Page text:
Global oil prices soared again on Friday, with US futures ending May with fantastical record monthly gains on hopes global output would fall fast enough to meet a rise in global consumption.
Those hopes were supported by a fall in the number of US and Canadian oil and gas rigs to record lows which signal further production falls in the world’s biggest crude producer.
Baker Hughes on Friday reported the number of active US oil rigs dropped by 15 to 222 last week. The total active US rig count also fell by 17 to 301.
That was an all-time low for a statistical series going back to 1940, according to Reuters.
It was also 683 rigs, or 69%, below this time last year and was the fourth week in a row the US count fell to a fresh record low.
For the month, the US oil and gas rigs in use dropped by 164, its third monthly decline in a row.
The Canadian rig count fell by one to an all-time low of 20 last week, according to Baker Hughes.
Those figures helped West Texas Intermediate crude for July delivery rise $US1.78, or 5.3%, to settle at $US35.49 a barrel on Nymex.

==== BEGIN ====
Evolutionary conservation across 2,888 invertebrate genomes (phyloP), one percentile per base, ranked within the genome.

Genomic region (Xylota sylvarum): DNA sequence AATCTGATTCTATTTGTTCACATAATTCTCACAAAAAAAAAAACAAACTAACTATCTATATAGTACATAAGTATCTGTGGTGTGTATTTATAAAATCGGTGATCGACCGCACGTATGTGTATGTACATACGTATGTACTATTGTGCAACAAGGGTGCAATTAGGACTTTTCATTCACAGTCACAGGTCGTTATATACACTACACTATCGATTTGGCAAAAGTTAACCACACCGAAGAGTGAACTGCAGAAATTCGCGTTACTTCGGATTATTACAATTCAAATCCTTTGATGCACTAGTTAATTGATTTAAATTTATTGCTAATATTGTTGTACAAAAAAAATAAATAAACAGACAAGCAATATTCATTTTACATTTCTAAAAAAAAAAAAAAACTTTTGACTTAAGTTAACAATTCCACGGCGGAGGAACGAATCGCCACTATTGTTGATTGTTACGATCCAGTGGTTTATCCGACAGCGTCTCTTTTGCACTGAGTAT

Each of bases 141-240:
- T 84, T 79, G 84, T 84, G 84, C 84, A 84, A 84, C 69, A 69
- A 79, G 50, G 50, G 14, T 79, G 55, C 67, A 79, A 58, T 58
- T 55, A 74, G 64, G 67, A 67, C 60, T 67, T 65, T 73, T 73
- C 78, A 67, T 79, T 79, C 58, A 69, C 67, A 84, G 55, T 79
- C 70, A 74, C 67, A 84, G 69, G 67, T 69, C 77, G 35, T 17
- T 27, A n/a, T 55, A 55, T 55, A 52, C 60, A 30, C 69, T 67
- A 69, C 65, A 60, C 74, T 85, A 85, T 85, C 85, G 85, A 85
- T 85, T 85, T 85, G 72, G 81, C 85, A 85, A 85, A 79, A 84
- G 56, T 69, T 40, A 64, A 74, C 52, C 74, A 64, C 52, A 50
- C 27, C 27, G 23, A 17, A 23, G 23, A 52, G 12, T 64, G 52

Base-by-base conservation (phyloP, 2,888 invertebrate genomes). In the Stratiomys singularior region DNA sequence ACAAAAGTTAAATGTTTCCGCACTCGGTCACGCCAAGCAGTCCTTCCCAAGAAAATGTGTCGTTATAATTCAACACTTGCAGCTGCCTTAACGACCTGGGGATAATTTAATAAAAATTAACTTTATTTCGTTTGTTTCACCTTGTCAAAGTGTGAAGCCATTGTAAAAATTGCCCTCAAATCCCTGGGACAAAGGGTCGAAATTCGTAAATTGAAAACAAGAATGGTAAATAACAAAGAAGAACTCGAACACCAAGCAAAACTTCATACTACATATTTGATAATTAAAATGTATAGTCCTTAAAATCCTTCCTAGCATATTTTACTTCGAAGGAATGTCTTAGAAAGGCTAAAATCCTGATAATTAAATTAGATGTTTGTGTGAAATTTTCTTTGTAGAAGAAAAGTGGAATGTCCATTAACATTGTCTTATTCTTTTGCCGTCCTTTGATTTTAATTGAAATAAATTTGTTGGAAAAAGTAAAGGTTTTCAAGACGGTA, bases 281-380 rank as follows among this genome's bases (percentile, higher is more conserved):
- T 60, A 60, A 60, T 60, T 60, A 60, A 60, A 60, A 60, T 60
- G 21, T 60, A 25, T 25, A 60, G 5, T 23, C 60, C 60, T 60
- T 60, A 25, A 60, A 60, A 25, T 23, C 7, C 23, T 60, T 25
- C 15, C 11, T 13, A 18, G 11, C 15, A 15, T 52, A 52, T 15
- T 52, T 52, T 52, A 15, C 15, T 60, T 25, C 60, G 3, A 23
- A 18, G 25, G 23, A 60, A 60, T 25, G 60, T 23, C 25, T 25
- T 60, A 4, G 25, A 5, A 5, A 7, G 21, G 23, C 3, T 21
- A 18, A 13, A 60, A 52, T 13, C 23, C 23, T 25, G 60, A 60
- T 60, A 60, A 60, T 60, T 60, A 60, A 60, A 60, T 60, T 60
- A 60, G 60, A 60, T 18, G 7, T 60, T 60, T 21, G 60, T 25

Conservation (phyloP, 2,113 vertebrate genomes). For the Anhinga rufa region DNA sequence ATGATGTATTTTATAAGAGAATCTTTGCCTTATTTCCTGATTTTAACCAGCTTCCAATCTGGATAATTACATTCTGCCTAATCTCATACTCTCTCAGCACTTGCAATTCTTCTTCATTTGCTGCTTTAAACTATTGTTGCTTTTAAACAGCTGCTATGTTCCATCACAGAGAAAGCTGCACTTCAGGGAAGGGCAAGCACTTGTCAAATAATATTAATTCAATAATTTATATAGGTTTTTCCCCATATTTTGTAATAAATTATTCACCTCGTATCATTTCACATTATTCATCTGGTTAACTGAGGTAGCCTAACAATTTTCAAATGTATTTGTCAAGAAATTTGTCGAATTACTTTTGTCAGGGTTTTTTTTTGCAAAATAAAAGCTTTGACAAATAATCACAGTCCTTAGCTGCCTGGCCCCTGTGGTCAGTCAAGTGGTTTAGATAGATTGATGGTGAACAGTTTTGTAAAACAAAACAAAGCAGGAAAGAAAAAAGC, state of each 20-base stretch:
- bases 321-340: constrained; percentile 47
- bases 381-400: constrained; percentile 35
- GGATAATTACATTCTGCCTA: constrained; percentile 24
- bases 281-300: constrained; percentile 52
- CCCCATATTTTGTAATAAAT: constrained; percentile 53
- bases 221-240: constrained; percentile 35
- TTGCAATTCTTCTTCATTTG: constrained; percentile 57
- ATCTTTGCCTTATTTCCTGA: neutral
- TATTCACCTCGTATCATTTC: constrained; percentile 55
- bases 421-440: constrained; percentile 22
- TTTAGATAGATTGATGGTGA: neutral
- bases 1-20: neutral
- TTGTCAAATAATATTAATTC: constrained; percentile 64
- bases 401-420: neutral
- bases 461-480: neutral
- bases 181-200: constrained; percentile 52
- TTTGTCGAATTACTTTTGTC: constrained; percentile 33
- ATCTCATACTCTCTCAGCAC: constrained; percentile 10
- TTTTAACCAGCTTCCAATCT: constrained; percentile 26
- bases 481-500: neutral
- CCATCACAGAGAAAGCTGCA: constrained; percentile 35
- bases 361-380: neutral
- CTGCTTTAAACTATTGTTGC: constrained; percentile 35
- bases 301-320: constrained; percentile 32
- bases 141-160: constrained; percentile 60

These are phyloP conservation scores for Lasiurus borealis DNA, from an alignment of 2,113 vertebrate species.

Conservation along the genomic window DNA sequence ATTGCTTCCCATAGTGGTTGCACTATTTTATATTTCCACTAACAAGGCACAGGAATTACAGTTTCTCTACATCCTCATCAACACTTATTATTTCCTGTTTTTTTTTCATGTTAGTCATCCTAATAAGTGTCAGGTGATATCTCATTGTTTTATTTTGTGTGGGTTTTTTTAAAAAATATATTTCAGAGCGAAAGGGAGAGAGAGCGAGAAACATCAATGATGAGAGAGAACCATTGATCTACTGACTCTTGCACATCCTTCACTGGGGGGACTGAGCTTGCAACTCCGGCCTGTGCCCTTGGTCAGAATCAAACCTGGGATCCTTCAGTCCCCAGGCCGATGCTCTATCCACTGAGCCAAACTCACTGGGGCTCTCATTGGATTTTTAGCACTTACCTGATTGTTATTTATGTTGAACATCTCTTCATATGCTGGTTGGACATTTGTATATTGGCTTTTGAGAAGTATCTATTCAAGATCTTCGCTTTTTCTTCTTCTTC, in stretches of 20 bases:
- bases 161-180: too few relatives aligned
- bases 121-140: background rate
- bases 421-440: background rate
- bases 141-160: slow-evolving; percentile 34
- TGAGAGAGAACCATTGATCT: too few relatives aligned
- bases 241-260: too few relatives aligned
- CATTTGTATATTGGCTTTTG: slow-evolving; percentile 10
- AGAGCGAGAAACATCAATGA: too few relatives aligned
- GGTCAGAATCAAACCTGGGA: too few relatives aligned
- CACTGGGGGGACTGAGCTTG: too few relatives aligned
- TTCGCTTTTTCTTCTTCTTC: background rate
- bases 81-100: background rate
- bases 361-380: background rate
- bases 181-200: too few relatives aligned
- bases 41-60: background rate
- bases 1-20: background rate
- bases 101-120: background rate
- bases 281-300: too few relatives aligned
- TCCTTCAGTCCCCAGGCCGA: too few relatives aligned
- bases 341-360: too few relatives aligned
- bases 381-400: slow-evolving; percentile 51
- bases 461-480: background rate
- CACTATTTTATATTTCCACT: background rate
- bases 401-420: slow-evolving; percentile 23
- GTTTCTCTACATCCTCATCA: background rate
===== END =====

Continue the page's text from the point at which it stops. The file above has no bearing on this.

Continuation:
The price of front-month US benchmark WTI futures rose 88.4% for May, for its best month on record, based on data going back to 1983.
It also put the price of WTI above the settlement price for Brent for the first time in years – a sign of the tensions still in the market. WTI usually sells to a discount to Brent because of shipping and transport factors 9costs, method of shipment and delivery)
Global marker crude, Brent saw its expiring July contract price edge up 4 cents, or 0.1%, to end at $US35.33 a barrel in Europe on Friday. It expired at the end of the session.
Brent front-month prices rose 39.8% for the month, which was the strongest monthly rise since March 1999. The new front-month August contract settled at $37.84, up $1.81, or 5%, Friday.
US stocks rose 7.9 million barrels last week to 534 million, up 13% on a year ago. US production is still falling – output last week was around 11.4 million barrels, down 900,000 barrels on a year ago.
Meanwhile, silver futures starred in May, its gains easily topping those for gold futures on Comex.
Factset data showed that silver futures posted a gain of nearly 24% for the month, the largest since 2011, with the metal finding support as global economies continue to reopen from COVID-19 pandemic-related shutdowns.
Comex fold however lagged well behind – up just 3.4%. It could only manage a 0.5% rise last week.
Friday saw, July silver pick up 53 cents, or 3%, to end at $US18.499 an ounce, and back well above the significant support level above $US18. The near 24% was the best since April 2011. The metal was up 4.5% for the week.
Comex August gold rose $US23.40, or about 1.4%, to $US1,751.70 an ounce. Gold tacked on 3.4% for the month.
Comex metals July copper rose nearly 0.5% at $US2.4255 a pound on Friday to be up logged a monthly rise of around 4%, according to FactSet data.